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Cybercrime and the Pandemic: Steps to Protect Yourself

COVID-19 has upended life for people in many different ways. One effect of the pandemic that hasn’t been widely reported is an increase in cybercriminal activity. According to the FBI, cybercrime has increased by 400% since the start of the pandemic, and there were twice as many reports to the FTC of identity theft in 2020 than there were the year before.

This rise has been attributed in large part to the broad shift to remote work among executives and white-collar employees. Many of them are now working from home offices and using vulnerable networks and cloud-based apps that aren’t designed for the sensitive work they’re doing. This has given cybercriminals a unique window of opportunity to ply their craft.

 

COVID-Themed Cyber Scams

Verizon’s Chief Information Security Officer Nasrin Rezai explained the rising cybersecurity risks posed by the pandemic in an article published on CBSNews.com.

“For employees accustomed to working from the office, shifting to a work-from-home model as a result of COVID required them to integrate their personal lives,” Rezai said. “During the same period of transition and disruption, threat actors shifted their techniques to target employees through COVID-themed phishing and social engineering campaigns to capitalize on the stress and anxiety of the pandemic situation.”

The shift to remove work has also led many businesses to embrace cloud services, and cybercriminals have followed the trail. Cyberattacks targeting web applications now account for 39% of all data breaches, according to the CBSNews.com article.

“The challenge COVID presented was the speed at which companies had to enable their employees to work remotely,” said Rezai in the article. “It is possible that some security controls were bypassed, shortchanged or not anticipated as a result.”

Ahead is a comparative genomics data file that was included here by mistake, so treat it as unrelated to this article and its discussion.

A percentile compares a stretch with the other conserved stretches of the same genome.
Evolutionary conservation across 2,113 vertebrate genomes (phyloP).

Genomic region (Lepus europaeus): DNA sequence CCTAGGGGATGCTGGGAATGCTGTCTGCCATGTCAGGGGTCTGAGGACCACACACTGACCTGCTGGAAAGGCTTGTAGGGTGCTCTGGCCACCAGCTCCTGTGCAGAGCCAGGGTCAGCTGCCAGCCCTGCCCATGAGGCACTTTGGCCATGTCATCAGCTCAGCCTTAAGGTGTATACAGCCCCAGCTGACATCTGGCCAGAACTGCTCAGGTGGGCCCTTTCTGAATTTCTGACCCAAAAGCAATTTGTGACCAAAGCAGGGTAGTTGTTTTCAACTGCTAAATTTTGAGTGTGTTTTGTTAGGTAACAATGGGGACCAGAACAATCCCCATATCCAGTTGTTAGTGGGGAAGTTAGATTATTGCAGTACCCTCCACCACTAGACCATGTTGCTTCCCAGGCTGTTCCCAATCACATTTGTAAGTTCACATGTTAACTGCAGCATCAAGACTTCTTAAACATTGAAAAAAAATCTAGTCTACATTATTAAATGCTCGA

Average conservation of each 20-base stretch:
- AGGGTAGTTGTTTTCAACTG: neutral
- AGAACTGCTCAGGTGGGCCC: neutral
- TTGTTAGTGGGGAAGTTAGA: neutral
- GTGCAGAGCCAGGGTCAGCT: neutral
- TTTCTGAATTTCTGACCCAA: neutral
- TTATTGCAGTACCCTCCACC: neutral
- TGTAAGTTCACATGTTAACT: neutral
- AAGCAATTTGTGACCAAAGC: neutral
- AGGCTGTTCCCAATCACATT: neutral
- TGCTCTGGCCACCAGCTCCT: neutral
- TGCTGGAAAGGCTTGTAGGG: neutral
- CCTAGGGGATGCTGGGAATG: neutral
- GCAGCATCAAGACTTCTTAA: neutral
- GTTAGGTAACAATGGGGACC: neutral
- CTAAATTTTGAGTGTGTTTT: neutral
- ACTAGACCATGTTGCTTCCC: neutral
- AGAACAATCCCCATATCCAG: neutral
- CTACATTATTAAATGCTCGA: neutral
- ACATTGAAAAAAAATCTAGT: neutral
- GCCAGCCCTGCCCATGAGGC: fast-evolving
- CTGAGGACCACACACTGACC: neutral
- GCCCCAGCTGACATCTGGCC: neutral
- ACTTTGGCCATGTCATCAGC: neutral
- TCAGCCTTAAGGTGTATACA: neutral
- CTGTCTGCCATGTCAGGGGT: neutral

The Affluent Are Especially Vulnerable

Affluent individuals and families may be especially vulnerable to cybercrime in the current environment given the fact that so many of them are now working remotely. According to the UBS Global Family Office Report, phishing schemes are the most common type of cyberattack against the affluent, followed by malware and social engineering.

Wire transfer fraud is another threat to the affluent. Cybercriminals use stolen personal information to try to trick individuals and/or their financial advisors into wiring funds to fake, untraceable accounts usually located abroad. For this reason, Frontier Wealth Management is taking extra precautions before sending wire transfers on behalf of our clients.

Identity theft remains a big threat for the affluent as well. Cybercriminals have updated this old trick with some new twists, such as using real estate websites like Zillow and Redfin to canvass upscale neighborhoods and steal mail that contains sensitive personal information. They then either sell the information to other thieves or hold onto it for a bigger payday later.